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Fiction Literary


by (author) David Szalay

McClelland & Stewart
Initial publish date
Jul 2019
Literary, Psychological, Short Stories (single author)
  • Paperback / softback

    Publish Date
    Jul 2019
    List Price

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From the acclaimed, Man Booker Prize-shortlisted author of All That Man Is, a stunning, virtuosic novel about twelve people, mostly strangers, and the surprising ripple effect each one has on the life of the next as they cross paths while in transit around the world.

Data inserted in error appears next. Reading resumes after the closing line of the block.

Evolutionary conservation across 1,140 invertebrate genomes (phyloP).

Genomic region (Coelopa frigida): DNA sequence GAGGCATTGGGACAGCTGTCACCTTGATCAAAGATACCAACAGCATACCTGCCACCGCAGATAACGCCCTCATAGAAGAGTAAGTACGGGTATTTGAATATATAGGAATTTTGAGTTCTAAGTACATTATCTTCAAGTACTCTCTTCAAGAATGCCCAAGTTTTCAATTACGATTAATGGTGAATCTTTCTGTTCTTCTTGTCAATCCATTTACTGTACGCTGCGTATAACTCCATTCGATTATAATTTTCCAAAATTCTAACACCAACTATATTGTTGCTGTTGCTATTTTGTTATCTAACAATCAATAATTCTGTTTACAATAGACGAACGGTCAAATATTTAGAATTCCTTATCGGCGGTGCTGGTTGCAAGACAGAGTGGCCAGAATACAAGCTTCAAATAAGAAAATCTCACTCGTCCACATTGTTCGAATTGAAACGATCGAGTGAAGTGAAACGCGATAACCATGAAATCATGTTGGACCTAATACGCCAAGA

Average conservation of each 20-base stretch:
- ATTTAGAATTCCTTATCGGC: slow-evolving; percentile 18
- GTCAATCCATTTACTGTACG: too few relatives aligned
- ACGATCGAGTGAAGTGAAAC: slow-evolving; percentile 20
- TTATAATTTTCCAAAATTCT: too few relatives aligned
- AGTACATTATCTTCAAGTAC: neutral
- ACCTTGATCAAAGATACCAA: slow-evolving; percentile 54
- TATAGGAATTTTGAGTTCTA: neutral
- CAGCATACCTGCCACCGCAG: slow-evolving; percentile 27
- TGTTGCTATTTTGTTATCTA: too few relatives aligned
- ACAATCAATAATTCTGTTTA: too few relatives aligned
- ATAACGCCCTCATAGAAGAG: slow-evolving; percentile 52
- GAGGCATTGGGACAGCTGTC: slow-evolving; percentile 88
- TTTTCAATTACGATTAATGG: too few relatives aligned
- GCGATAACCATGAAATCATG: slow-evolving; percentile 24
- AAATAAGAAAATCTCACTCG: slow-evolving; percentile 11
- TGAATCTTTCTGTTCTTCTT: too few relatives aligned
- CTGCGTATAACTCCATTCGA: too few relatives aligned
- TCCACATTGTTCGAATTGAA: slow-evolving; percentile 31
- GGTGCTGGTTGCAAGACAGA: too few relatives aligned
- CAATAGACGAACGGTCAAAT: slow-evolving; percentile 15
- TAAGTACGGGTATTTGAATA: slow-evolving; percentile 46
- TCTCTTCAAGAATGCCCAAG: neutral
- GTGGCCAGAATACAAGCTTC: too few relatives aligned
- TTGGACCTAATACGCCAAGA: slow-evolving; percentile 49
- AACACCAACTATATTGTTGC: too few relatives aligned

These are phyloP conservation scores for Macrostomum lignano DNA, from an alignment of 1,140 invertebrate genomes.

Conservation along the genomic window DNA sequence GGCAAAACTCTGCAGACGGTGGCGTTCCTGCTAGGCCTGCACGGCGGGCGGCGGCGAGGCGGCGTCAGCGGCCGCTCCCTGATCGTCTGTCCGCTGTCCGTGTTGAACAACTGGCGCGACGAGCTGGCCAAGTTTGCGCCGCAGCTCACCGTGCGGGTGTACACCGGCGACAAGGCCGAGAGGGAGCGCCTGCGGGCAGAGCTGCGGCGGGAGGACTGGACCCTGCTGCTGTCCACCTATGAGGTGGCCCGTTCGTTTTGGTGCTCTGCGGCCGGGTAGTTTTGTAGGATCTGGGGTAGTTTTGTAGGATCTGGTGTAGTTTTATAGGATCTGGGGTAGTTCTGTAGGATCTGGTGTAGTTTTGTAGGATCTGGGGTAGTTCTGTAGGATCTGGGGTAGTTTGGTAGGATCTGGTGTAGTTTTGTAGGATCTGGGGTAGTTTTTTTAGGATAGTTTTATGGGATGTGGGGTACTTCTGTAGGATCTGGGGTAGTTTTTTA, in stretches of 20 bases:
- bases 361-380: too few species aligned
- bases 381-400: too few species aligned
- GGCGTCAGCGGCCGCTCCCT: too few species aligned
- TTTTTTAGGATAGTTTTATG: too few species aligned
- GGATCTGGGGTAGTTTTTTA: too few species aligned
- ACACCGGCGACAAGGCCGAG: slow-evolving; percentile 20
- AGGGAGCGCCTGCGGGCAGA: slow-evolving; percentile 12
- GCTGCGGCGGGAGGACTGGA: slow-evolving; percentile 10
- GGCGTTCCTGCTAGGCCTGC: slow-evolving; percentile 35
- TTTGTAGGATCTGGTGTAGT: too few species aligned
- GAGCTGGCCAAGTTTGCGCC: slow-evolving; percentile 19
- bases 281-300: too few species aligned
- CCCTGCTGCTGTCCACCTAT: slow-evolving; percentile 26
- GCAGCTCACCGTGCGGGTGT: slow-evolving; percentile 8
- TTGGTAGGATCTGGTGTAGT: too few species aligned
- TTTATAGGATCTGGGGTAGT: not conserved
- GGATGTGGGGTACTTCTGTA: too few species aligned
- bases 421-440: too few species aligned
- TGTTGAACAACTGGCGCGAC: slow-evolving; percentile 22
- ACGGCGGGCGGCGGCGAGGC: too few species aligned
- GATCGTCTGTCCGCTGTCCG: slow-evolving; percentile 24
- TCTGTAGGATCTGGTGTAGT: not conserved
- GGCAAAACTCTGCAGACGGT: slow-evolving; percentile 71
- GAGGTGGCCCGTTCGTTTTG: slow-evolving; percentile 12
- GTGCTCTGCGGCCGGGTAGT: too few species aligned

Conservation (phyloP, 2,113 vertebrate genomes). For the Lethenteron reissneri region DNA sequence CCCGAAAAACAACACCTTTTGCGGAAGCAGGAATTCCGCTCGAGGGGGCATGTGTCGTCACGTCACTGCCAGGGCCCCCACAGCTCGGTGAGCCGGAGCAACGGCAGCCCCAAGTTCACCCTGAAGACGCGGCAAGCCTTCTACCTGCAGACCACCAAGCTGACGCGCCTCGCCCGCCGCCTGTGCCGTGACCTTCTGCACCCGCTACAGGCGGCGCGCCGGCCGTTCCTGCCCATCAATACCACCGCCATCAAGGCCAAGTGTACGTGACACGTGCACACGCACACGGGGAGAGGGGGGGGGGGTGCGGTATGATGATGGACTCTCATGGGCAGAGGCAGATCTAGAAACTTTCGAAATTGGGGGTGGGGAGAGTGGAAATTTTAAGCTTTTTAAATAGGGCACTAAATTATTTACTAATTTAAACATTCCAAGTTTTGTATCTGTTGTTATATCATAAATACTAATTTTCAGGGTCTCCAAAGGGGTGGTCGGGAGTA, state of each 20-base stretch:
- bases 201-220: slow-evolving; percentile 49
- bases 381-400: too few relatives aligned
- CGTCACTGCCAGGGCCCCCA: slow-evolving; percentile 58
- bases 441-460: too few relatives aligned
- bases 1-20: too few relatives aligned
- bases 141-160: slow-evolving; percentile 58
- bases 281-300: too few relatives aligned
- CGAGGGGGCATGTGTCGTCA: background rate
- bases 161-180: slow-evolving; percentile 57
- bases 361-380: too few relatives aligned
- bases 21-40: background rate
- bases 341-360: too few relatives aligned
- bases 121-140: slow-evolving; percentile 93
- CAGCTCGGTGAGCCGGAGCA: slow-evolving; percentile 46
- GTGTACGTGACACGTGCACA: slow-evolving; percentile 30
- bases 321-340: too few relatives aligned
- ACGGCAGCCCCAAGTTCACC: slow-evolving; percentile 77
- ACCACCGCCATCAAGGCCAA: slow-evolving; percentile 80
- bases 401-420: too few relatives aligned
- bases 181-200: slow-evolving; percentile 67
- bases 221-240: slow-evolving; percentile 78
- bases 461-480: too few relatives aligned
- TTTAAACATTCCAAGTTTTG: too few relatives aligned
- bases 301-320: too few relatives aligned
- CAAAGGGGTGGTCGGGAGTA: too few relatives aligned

A woman strikes up a conversation with the man sitting next to her on a plane after some turbulence. He returns home to tragic news that has also impacted another stranger, a shaken pilot on his way to another continent who seeks comfort from a journalist he meets that night. Her life shifts subtly as well, before she heads to the airport on an assignment that will shift more lives in turn.

In this wondrous, profoundly moving novel, Szalay's diverse protagonists circumnavigate the planet in twelve flights, from London to Madrid, from Dakar to Sao Paulo, to Toronto, to Delhi, to Doha, en route to see lovers or estranged siblings, aging parents, baby grandchildren, or nobody at all. Along the way, they experience the full range of human emotions from loneliness to love and, knowingly or otherwise, change each other in one brief, electrifying interaction after the next.